Friday, August 17, 2012

Article 5

With the resumption of college, I find myself struggling to keep our blog afloat.  Yet, it is critically important for me to document as many moments as possible of this journey.  This is the journey to
bring a new child into our family.  It is one that I do not want to forget.

I am not a huge proponent of spiritual warfare, attacks from Satan, etc.  I hear this often and dismiss it.  Yet, I cannot deny what we've been through since returning from Bulgaria.  All of us became sick within 48 hours of our return.  Chelsea improved quickly, but Jon and I remained ill for two weeks.  The same week, our cat of 15 years had to be put to sleep when his kidneys failed. It was so sudden and shocking. There are dozens of little examples of drama, issues, and whatnot.  I don't claim to stand firmly on the "attacks from Satan" mountain, but our eyebrows are ever-so-slightly raised.

On July 27th, our I800 application was provisionally approved by USCIS. We received the written confirmation a few days after we returned from Bulgaria.  Yesterday, our facilitator in Bulgaria received our approved Article 5 letter.  This means we have done all we need, by the US Government's standards, to prove we are appropriate adoptive parents and that our future son is eligible, by US law, to be adopted and become a US citizen.  The rest of this process lies with Bulgaria, the Ministry of Justice, and the courts.  A signature, a court date, and a waiting period are all that stand in the way.  This sounds like a small amount of work, but it equates to many more weeks of waiting. 

As the moment grows closer, I think often of our future son's culture and family.  He doesn't realize it yet, but there is a finite period of time that he will remain in his birth country, with the Baba he knows, and an orphan.  He is not an orphan in the classic sense of that word.  He has a birthmother, and presumably, a birth family. No father is listed on his birth information. We have asked (and continue to wait for) any word of his birth mother's name, or the names of his siblings. The information contained in his physical file in the orphanage was mixed with another child's when the MOJ began investigating his orphanage earlier this year.  We want to preserve this information if we can.  It is of critical importance for him to know about his past, should he want to know.  We will be the only reasonable link to that information for him.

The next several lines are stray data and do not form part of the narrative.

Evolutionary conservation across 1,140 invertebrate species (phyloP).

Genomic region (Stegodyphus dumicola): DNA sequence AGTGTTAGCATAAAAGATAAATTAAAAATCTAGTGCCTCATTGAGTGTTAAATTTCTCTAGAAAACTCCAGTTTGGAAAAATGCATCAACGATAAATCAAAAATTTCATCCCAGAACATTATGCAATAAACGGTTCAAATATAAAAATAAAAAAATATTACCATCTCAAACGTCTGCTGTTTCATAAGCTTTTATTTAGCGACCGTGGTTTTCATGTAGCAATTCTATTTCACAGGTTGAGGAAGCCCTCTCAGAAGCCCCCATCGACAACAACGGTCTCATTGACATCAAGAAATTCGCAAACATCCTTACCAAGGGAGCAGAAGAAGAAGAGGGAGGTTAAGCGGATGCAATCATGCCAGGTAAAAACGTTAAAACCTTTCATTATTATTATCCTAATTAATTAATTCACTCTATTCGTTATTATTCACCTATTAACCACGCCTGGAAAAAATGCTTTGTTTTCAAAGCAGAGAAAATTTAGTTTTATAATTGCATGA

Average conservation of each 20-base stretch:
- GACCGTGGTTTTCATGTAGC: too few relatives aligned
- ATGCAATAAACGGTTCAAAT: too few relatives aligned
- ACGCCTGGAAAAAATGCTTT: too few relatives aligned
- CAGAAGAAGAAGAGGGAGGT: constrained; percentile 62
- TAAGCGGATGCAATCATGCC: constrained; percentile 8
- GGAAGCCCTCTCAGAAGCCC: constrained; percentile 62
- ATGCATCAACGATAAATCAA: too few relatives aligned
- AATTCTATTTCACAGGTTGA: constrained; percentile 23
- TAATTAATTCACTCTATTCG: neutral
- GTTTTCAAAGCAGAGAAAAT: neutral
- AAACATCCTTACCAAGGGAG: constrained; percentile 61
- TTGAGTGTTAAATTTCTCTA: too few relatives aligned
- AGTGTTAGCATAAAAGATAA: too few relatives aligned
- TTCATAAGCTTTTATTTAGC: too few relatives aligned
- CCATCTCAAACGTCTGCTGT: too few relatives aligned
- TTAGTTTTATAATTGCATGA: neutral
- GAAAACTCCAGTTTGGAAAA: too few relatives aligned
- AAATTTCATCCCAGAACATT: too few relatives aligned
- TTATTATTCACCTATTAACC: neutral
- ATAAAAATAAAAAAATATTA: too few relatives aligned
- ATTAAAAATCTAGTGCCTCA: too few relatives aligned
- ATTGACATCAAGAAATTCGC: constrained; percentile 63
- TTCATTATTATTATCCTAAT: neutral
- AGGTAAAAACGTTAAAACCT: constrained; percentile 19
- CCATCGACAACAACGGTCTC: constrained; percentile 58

Once the court date happens, there will be a 14 day period of waiting until the judgment is finalized.  His birth mother is listed as mentally ill.  I do not know if this is true.  Will she know that her biological child is being adopted?  Does she care?  Neither she, nor any member of his family, has ever been documented as visiting him.  Surely, someone must remember him. Maybe someday,we will know these answers.

Meanwhile, we continue to pray and prepare for his arrival.  We have lovingly nicknamed him "The Bulgarian Devil" (a play on The Tazmanian Devil) because, just as the Tazmanian Devil is disruptive and a swirl of activity, so is he. Before someone cuts and pastes this line and uses it entirely out of context, we smile at this reference.  He is a little boy and is quite different from our daughter in a myriad of ways.  Some of those stem from his needs, others from institutionalization, and some because of his gender.  Regardless, we embrace him.  We asked for him.  He will disrupt our lives in countless ways - and that is exactly what we wanted!

Please continue to pray for his orphanage, for him, and for our family.  We are hopeful that more children will find their families from this place.  We pray we are prepared and ready for him when the moment finally comes.  We pray that our daughter adjusts quickly to her brother and that our future son's needs can be well met in our family.  We have done little else during this time except prepare; financially, emotionally, spiritually.  We're going to yet ANOTHER adoption class at the end of September to focus on attachment and institutionalization.  There is so such thing as "too much information" when you are doing something THIS big!


  1. Have you been given any idea of when they expect that you will go back to bring your son home? I can't figure out why the next couple steps after the Article 5 have to take so long!


Kind comments are welcomed. Poorly researched, ill-informed, horrifically biased comments are exploded. :)